Today I was inspired by a blog post from a colleague and friend, Ben Varnum, who reflected on “systems theory” and why he is so committed to viewing the world through that lens. My reflections below are a modification of comments I made on his post in response:
I once spoke candidly with my father about that robust, but too often flattened and simplified, theological notion of Sin. We were discussing the ethics of food and I was attempting to push open the conversation into the wider realm of social features and implications in our food choices. I was trying to show that decisions about food cannot be reduced to personal health or preference.
In our conversation, my dad echoed a common refrain that we (consumers) can’t ever avoid exploiting someone or something (be it foreign workers who large multi-national corporations squeeze, the earth’s resources, or animals that are treated purely instrumentally and so often abused). I responded in a spirit I feel fits the thrust of Ben Varnum’s Rootweaving post and has since lingered with me: yes, Dad, you are right, which is not to say we then ignore those problems or pretend they aren’t problems–instead we lament them for what they truly are (social sins) and confess our inescapable sinful condition, falling on the Grace of God to empower us to respond faithfully in a broken, shadowy world.
It seems to me that no system is free from the flaws of injustice, exploitation, and material degredation; and we are a systems-saturated people, creatures who can’t help but participate (however partially) in a complex of (overlapping yet distinct) systems. We go to schools, eat from markets and restaurants, vote, purchase goods, work for institutions, take in media and entertainment. All these domains of life are systems with sub-systems and systemic forces at play.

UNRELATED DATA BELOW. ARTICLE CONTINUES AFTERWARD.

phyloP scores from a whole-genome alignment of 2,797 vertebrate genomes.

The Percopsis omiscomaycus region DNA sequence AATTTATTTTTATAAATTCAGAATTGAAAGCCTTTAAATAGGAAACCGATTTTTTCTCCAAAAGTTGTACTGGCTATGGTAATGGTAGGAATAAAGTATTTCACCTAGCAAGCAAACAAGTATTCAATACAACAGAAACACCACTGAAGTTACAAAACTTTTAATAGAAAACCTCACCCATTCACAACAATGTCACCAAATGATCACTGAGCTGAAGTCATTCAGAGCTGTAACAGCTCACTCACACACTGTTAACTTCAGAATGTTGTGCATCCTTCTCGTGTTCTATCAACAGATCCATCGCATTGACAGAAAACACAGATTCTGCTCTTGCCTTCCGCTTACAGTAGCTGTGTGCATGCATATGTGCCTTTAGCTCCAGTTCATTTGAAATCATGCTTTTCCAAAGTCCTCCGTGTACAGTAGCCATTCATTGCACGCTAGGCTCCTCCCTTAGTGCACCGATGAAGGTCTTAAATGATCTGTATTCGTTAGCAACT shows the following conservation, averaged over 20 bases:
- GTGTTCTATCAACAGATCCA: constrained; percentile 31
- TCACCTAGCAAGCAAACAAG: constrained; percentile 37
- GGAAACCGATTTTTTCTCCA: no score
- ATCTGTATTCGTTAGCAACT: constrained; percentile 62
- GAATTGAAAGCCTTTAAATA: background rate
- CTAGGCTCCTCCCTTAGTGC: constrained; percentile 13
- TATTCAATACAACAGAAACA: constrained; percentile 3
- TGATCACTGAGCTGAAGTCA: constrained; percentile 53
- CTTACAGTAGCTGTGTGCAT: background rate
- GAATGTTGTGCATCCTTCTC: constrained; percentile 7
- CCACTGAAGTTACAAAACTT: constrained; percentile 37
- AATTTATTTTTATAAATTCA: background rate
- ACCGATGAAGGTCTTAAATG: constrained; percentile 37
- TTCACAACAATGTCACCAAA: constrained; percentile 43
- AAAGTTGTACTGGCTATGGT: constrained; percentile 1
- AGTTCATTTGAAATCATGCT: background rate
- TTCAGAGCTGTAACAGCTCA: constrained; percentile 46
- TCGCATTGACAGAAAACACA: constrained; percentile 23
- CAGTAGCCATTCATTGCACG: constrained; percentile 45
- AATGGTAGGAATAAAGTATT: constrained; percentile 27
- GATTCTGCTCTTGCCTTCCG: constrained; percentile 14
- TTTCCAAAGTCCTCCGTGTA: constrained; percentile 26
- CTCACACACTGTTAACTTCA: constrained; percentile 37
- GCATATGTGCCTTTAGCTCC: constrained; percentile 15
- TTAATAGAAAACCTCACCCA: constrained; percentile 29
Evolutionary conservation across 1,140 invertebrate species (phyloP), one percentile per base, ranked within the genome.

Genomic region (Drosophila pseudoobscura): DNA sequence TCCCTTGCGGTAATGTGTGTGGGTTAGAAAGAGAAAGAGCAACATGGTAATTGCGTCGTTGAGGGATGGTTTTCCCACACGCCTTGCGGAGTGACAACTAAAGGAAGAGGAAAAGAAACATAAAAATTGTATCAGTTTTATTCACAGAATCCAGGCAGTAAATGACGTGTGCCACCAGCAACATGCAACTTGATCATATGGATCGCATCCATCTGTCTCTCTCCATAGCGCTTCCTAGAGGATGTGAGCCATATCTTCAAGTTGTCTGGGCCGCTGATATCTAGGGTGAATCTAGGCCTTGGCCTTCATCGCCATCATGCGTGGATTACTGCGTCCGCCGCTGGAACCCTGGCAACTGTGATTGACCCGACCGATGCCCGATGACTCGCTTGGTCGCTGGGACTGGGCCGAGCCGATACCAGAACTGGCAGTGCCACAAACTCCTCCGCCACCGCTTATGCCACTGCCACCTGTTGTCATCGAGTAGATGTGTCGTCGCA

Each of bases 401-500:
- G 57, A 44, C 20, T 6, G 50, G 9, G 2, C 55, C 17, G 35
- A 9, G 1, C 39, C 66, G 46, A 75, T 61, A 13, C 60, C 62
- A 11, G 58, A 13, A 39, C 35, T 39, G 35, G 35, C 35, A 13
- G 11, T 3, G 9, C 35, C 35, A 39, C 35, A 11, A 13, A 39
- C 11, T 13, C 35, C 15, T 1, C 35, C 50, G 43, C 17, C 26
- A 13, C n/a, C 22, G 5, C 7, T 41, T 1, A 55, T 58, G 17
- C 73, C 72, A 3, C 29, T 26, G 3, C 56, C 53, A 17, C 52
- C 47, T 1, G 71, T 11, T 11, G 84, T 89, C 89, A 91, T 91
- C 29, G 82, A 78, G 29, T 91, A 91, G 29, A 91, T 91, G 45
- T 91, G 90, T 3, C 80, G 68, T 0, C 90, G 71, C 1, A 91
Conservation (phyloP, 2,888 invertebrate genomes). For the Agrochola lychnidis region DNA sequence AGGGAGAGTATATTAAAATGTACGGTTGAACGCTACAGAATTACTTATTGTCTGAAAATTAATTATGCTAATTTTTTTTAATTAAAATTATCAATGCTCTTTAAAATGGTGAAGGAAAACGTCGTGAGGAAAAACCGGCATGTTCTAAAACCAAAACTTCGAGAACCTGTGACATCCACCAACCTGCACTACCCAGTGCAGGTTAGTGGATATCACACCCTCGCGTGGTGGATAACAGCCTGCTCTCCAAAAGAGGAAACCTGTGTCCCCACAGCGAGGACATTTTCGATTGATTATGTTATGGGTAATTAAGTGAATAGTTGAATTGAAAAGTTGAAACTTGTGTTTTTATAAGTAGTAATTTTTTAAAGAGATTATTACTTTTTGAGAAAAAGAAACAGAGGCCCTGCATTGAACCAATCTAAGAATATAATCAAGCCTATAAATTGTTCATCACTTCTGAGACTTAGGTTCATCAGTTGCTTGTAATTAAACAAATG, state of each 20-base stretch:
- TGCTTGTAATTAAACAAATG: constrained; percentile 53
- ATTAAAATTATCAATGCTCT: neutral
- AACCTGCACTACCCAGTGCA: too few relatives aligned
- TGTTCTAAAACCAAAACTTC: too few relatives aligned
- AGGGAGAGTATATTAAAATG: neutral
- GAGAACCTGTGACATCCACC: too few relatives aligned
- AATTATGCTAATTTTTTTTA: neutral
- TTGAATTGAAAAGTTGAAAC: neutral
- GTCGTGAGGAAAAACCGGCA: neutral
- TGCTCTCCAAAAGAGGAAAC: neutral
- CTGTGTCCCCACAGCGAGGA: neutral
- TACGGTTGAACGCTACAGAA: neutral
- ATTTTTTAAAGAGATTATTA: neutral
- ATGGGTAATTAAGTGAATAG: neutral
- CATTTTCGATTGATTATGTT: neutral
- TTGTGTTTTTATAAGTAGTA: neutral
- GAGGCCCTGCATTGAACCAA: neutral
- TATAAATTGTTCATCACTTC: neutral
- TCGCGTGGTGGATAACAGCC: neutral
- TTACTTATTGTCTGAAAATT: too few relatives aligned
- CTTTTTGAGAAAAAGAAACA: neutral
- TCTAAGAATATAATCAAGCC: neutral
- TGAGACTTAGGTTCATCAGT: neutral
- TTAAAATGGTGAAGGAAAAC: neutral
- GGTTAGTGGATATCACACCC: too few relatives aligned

If we admit that Sin is bigger than personal decisions, that it infects people and systems alike (yes, even our church systems), then we must also admit that even seemingly perfect people (the kind of people who appear to make upright decisions all the time, loving and caring for others in all they do, even including a conscious diet of healthy, organic, local, animal friendly foods) are nevertheless sinners. Our best intentions are always already mired in the messiness of sinful systems we can never (truly) escape. Systems are unflinchingly, unfailingly uneven. Someone or something is bound to experience the underside.
Realism, in my view, recognizes the deep ambiguity of our joint situation in life. Good and evil co-mingle in a world of limitations.
There seems to be a number of possible responses to this theological assessment of things. We have to be careful not to fall into a paralyzing sense of powerlessness: that somehow our sinful condition as participants in broken systems means we give up, letting the system continue on as is because nothing we do can ever change our status before God or the brokenness of the system. I do think its good to acknowledge and work with that feeling of powerlessness. I know I experience it quite often in conversations with others about the workings of our health care system. But surrendering to it in the wrong way is missing the Spirit of God who remains, despite our sinfulness, at work on us and in our world.
Our powerlessness need not be immobility and the victory of evil. Our powerlessness can be the locus for God’s redeeming grace to direct and energize us. By God’s grace the Spirit can empower us to be (mercy-driven) agents of change in perennially problematic systems. We can confess our sins and, nevertheless, savor the sweet joy of a hope not bound by the brokenness of the systems we inhabit. The very point of grace is that we don’t bring it on ourselves–we simply cannot “fix” the systems as if we might reach a state of social perfection on our own. It is God who is at work on us, through us, and, yes, with us. Our powerlessness mustn’t devolve into inaction; instead it is the very way we receive a triune-shaped transforming power that brings the life of God into the ways of the world.
So, with this humble awareness, we can trod boldly into the broken systems we (usually unknowingly) buttress and live within, and we can faithfully work by God’s Spirit to enhance and adjust them so that the uneven, rocky ridges of our systems are smoothed over by the increasing flow of the waters of God’s justice. Yes, even as the shadows of our systems shift and reconfigure, we can, nevertheless, bear the light of God’s life in the dimmest corners of our world. Thanks be to God!